Although it may go without saying, the O'Hare neighborhood provides the most convenient access to the popular Chicago O'Hare International
Airport. However, most residents don't need to fly to work each day, so there's plenty of other modes of transportation through the neighborhood.
The CTA transportation network makes its way through the area, with the Blue Line train running right on the northern border of O'Hare. The Blue Line train takes you to downtown Chicago and all the way to Forest Park; making one stop at Cumberland Avenue.
If you don't need to travel as far as the city, bus routes service the neighborhood very well. Take the number 69 for east/west travel or the number 64 for a circular route through the area. The Kennedy Expressway serves as the areas primary highway access point and provides a direct road to downtown. Public parking remains prevalent in the area and is free almost everywhere. Most errands require some sort of vehicle, but plenty of residents still enjoy recreational walking on sidewalks and trails.
Plenty of people find decent prices on one-bedroom
apartments in the area. A typical apartment of this size can go for around $900 per month. Apartments cost less than downtown. That being said, other costs of living remain about equal, making the neighborhood more affordable than the big city.
When it comes to shopping, O'Hare provides plenty of fun options to keep people browsing. Fashion Outlets of Chicago acts as the central shopping venue for residents of the neighborhood. The mall sits just outside the neighborhood, the vast quantity and variety of stores and restaurants contained inside make it well worth the trip. The outlet contains both high-quality and high-value stores, with everything from Gucci to Gap. Shoppers can park free for the first five hours.
For a local taste on sweets, visit Fannie May Candies and drool over the seemingly endless selections of chocolates, cakes and candies. The chocolate box assortments make for a perfect gift and the variety of fillings always keeps you guessing. Fannie May Candies also keeps the non-chocolate lovers in mind, providing options such as English toffee and homemade sugar lollipops.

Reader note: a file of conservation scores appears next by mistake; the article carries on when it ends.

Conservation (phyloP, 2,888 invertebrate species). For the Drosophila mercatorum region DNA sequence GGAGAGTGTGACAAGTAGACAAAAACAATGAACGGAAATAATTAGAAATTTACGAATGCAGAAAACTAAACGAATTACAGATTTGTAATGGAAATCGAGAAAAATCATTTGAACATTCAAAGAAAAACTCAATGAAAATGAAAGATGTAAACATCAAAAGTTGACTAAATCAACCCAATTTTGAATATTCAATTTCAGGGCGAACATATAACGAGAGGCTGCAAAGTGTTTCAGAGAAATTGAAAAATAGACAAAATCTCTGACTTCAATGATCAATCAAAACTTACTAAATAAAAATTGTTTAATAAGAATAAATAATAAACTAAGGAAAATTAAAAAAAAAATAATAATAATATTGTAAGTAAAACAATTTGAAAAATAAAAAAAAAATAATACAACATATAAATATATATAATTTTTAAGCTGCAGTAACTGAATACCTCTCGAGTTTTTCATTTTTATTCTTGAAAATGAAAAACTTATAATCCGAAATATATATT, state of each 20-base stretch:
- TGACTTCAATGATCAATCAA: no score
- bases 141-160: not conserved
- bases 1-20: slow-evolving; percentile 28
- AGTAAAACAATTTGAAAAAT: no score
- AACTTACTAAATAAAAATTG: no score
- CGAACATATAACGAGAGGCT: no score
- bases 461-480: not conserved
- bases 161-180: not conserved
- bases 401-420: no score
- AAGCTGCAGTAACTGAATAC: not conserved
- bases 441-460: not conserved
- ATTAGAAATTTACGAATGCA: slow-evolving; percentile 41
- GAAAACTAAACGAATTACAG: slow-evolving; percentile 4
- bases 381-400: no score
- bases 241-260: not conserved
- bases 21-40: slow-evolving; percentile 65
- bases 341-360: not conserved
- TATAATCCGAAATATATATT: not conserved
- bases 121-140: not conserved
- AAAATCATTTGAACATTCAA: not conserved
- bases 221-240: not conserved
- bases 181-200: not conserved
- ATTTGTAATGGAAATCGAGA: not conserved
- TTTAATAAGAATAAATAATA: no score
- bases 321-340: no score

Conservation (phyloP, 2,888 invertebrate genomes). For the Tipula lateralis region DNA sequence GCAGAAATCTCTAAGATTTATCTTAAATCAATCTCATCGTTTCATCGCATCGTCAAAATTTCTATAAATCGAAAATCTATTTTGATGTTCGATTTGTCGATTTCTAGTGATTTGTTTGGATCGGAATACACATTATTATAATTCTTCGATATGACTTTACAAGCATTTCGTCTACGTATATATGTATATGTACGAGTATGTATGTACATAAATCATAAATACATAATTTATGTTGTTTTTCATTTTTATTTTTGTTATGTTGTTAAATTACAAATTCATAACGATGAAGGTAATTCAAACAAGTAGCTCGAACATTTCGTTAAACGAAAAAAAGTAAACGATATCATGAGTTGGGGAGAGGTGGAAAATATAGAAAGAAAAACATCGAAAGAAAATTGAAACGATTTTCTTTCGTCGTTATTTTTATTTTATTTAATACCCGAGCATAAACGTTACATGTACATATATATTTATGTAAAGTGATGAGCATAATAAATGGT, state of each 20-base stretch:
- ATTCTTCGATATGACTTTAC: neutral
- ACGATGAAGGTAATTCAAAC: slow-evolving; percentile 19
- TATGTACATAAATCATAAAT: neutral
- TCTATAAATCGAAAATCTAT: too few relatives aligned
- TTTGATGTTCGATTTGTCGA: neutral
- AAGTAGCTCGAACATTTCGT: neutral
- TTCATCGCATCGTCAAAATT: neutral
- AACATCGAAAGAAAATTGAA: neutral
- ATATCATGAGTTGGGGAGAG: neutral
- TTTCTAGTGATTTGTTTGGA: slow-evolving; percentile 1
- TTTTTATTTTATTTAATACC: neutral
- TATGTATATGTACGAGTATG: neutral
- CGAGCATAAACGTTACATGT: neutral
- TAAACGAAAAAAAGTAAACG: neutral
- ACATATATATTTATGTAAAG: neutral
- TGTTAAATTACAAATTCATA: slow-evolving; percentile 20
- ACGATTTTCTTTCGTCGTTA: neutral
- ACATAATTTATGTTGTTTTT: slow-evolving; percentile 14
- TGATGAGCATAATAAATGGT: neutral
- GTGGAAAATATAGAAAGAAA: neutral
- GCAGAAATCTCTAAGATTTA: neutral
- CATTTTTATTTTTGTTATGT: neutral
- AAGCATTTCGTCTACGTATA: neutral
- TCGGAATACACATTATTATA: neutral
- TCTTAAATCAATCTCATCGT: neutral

If you're looking for rare items on a tight budget, head over to Thrift & Thrive to find bargain deals on clothes, jewelry and accessories. Thrift & Thrive also sells antique home items and customers love the cleanliness of the store and the quality of the products. Unlike typical thrift stores, the owners of Thrift & Thrive pride themselves on cheap deals for great value.
Many O'Hare residents go to City Food & Grocery for all their grocery shopping needs. The small interior packs in a lot of the best prices in the area. Stop by in the mornings to pick up a fresh, homemade dish to go. For a little more variety, go to Produce World and check out the extensive deli selection.
While no farmers markets reside within the neighborhood; the market, Amish Farmers, lies just southwest of O'Hare. Specializing in organic produce, this market also features traditional Polish products such as galetka and kiska (blood sausage).
O'Hare's numerous free parks cater to kids and families seeking outdoor fun. If you're looking to have a picnic, plan a meal at Catherine Chevalier Woods. This park contains plenty of designated spots for families and friends with covered pavilions and picnic tables throughout the grounds.
Robinson Woods provides ample area for exercise.
The park surrounds the Des Plaines River and includes numerous trails for jogging, cycling and dog-walking. Follow the path along the river long enough, and you reach Catherine Chevalier Woods. To make a day out of it, plan a family bike ride starting at Robinson Woods and take a lunch break once you reach the pavilions at the next park.
Grandparents Playlot Park was named appropriately after its primary purpose: to provide a space for grandparents to watch their grandchildren play. This park contains the best playground in the area, with plenty of benches surrounding it for grandparents and parents to monitor the little ones.
On Thursdays throughout the summer, head to MB Financial Park for free evening concerts. Located just outside the neighborhood to the northwest, the venue hosts live music and occasional firework shows.